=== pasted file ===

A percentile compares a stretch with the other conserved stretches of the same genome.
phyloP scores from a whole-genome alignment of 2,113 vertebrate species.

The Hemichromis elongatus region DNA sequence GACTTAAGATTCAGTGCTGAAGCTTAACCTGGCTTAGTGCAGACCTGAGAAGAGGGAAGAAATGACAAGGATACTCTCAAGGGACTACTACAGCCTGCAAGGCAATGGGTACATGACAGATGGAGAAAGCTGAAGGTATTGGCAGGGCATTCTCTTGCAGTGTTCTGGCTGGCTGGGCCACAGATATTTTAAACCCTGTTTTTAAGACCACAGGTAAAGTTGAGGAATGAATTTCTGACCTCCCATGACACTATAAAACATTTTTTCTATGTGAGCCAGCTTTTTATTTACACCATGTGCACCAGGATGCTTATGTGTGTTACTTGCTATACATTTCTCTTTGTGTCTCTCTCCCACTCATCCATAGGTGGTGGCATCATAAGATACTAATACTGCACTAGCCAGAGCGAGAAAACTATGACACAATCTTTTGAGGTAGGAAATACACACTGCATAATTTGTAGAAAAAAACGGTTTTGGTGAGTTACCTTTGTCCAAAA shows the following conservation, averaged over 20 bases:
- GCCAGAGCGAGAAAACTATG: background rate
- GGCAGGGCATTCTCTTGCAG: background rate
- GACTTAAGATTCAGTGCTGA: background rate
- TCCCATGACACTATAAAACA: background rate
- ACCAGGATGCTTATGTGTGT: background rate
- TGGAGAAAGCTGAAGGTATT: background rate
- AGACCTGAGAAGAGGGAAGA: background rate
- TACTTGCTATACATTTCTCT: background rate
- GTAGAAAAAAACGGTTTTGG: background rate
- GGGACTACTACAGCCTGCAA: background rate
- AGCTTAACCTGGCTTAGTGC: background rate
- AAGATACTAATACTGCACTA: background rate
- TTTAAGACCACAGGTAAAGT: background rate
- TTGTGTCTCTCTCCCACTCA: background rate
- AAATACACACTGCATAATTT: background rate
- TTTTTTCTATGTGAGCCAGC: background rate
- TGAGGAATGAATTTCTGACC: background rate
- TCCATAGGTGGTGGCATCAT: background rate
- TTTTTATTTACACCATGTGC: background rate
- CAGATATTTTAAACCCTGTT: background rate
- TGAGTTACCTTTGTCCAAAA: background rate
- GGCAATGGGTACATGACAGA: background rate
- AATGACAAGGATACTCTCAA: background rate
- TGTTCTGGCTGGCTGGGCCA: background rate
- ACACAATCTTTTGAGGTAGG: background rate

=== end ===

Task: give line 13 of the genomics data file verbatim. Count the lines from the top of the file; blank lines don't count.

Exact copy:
- GGGACTACTACAGCCTGCAA: background rate